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NGAUS E-Notes: August 14, 2009


August 14, 2009

Governors are not happy with a Pentagon proposal for legislation that would give the Defense Department more authority to deploy troops to a disaster scene and more control once those troops arrived.

The law would allow DoD to send any of the nation's 380,000 Reservists to the scene of a natural disaster just as it can now to a terrorist attack.

A letter to a Pentagon official from the chairman and vice chairman of the National Governors Association makes clear the concern on the part of the state executives.

Such a law "would invite confusion on the critical command and control issues, complicate interagency planning, establish stove-piped response efforts and interfere with governors' constitutional responsibilities to ensure the safety and security of their citizens," the letter said.

The letter was signed by Gov. Jim Douglas, R-Vt., chairman of the NGA, and Gov. Joe Manchin, D-W.V., NGA vice chairman, and sent to Paul Stockton, assistant secretary of defense for homeland security.

Stockton told the Associated Press the provision would "in no way impede or undermine or inadvertently reduce the authority that governors exercise under the United States Constitution."

"The key here is that right now, we lack the authority to bring to bear the hundreds of thousands of trained reserve forces that in extreme circumstances might help governors deal with disasters in their states," he told the wire service.

Governors, however, point out that the lesson from 9/11 and Hurricane Katrina is the "need for clear chains of command to avoid duplication of effort and to ensure the most effective use of response resources."


The number of confirmed or pending suicides in the Army for the first seven months of 2009 is nearly equal to the number for all of 2008, figures released Thursday show.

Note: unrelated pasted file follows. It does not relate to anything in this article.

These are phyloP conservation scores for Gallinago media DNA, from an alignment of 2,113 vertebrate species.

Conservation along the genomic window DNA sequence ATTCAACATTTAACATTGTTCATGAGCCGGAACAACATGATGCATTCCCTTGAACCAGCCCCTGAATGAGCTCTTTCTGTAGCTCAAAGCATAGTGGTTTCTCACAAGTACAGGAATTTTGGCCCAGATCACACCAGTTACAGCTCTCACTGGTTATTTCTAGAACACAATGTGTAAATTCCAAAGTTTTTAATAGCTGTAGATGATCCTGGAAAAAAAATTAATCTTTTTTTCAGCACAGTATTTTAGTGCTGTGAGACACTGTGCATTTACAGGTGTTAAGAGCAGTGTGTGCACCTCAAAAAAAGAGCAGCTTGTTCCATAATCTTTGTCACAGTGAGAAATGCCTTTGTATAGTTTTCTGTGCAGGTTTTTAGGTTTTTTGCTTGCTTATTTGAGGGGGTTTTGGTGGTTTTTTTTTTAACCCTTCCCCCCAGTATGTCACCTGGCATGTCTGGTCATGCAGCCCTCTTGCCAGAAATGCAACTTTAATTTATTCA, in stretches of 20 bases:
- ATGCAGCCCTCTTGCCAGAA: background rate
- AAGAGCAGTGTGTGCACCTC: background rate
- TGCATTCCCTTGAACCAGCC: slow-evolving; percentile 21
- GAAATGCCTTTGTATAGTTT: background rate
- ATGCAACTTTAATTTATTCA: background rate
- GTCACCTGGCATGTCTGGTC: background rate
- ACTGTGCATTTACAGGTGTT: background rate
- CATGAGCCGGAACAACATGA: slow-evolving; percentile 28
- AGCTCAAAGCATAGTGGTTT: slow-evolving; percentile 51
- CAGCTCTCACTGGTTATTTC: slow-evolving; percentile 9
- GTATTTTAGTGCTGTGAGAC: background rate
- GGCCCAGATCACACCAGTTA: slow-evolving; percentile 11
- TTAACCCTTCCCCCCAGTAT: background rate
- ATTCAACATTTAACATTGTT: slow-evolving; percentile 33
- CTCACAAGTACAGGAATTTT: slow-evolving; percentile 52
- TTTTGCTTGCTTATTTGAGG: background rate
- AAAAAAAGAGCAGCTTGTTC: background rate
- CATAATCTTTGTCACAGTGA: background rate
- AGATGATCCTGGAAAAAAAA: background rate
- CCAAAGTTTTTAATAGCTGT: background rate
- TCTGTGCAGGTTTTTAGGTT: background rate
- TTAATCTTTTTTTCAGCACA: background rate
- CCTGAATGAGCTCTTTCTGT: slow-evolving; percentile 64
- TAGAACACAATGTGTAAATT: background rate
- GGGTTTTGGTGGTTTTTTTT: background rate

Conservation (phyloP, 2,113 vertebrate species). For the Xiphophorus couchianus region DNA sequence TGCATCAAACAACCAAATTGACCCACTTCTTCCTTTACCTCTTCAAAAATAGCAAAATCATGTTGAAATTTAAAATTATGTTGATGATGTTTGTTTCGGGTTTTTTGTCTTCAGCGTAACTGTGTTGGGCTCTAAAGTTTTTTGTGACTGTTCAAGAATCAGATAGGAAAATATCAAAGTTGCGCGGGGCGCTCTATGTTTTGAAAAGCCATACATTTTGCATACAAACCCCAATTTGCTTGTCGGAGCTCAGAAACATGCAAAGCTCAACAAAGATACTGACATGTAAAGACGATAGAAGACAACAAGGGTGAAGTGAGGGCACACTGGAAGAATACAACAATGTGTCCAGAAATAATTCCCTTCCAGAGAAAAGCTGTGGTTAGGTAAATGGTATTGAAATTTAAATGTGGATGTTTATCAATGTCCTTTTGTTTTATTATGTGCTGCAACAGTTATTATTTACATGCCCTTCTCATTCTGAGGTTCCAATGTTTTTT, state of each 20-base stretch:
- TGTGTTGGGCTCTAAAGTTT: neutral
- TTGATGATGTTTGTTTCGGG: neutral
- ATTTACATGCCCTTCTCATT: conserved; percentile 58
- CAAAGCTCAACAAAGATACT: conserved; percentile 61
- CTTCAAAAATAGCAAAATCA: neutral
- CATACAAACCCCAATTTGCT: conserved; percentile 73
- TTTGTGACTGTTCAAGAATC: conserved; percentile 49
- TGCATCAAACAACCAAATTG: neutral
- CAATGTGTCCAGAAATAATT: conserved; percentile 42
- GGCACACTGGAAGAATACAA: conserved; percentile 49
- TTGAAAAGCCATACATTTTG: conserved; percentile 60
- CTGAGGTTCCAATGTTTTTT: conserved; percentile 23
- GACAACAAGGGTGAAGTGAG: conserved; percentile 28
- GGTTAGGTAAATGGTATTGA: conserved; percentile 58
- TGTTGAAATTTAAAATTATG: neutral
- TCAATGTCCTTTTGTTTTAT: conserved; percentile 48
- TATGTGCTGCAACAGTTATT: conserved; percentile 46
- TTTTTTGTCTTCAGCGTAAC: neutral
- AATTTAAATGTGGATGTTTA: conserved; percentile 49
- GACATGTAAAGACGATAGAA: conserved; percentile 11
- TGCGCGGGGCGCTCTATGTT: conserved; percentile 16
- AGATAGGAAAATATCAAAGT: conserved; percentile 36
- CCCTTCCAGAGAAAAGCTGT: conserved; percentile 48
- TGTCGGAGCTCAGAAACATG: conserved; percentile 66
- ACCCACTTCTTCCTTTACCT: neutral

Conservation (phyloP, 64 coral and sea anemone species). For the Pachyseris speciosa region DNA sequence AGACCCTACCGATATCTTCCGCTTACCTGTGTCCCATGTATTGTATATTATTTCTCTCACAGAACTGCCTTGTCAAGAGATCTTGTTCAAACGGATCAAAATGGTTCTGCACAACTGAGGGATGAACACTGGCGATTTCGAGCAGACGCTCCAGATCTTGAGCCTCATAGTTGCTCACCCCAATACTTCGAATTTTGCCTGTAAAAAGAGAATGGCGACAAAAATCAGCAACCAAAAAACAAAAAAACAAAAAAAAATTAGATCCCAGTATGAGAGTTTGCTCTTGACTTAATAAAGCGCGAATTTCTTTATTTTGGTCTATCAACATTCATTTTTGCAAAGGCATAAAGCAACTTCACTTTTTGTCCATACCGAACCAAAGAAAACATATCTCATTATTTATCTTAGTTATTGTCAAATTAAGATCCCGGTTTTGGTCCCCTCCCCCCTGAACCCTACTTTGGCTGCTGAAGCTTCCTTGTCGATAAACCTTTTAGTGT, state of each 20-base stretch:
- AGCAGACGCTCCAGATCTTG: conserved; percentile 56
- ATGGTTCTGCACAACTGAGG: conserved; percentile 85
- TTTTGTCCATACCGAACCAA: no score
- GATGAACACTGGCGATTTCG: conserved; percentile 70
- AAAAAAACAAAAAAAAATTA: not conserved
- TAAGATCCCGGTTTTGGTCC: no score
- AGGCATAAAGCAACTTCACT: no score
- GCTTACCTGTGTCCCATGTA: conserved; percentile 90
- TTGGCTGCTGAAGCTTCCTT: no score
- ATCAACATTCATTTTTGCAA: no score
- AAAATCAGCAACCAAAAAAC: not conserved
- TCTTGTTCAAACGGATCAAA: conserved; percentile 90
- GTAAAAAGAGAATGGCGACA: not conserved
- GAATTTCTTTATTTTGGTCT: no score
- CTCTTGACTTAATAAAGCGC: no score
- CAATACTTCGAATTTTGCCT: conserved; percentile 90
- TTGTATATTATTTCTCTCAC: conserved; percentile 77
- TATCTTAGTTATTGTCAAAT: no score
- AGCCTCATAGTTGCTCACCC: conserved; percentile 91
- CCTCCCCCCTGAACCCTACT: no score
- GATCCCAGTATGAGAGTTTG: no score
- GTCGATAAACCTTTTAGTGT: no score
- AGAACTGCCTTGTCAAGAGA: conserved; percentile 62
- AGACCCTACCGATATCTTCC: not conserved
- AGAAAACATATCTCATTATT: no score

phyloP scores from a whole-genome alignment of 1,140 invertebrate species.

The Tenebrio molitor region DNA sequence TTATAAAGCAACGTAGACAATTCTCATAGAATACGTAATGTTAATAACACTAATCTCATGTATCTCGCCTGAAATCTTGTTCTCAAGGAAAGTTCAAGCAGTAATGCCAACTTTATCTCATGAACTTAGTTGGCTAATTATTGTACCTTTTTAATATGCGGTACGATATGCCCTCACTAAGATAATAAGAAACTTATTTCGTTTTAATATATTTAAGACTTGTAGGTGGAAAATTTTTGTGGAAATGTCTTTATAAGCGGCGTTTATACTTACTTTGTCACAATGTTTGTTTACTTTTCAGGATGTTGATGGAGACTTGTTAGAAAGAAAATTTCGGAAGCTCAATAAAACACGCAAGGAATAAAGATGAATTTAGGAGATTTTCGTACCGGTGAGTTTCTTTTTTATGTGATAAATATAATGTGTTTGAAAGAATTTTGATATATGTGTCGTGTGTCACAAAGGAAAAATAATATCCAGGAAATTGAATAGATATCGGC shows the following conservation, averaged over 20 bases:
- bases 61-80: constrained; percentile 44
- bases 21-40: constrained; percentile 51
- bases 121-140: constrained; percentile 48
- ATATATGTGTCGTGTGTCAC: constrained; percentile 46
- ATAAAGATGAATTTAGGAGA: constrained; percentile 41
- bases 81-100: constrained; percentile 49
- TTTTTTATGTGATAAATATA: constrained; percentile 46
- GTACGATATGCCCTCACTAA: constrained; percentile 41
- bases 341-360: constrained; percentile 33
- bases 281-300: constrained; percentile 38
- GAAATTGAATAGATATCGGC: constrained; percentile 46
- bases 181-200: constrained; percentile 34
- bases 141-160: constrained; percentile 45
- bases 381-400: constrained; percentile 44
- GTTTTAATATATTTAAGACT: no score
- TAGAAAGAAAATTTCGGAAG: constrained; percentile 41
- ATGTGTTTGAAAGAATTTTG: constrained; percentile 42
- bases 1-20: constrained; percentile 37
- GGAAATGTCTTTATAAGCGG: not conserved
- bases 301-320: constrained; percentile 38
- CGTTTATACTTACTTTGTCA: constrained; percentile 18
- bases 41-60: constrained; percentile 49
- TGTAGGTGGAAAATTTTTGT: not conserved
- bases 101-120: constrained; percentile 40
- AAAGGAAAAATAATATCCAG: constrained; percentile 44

Sixty-two active-duty soldiers committed suicide from January through July, while another 17 reservists killed themselves, according to a report in the San Antonio Express-News.

The deaths of 34 active-duty soldiers and 28 reservists remain under investigation, bringing the total number of confirmed or pending suicides to 141, just two from the total for all of 2008 when 143 soldiers killed themselves.

Over the same period last year, the Army saw 79 confirmed active-duty and 32 reservist suicides.

"It's not that the Army lacks programs to confront the problem of suicide," said Brig. Gen. Colleen McGuire, director of the Army's Suicide Prevention Task Force. "The long-term challenge is determining which programs are most effective for our soldiers, and ensuring Army leaders - from junior noncommissioned officer to the most senior leaders - know how to help their soldiers take advantage of these programs."

The Pentagon has said the typical Army suicide victim is a 25- to 26-year-old Anglo NCO, and that two-thirds of all suicides come from the ranks of war zone veterans.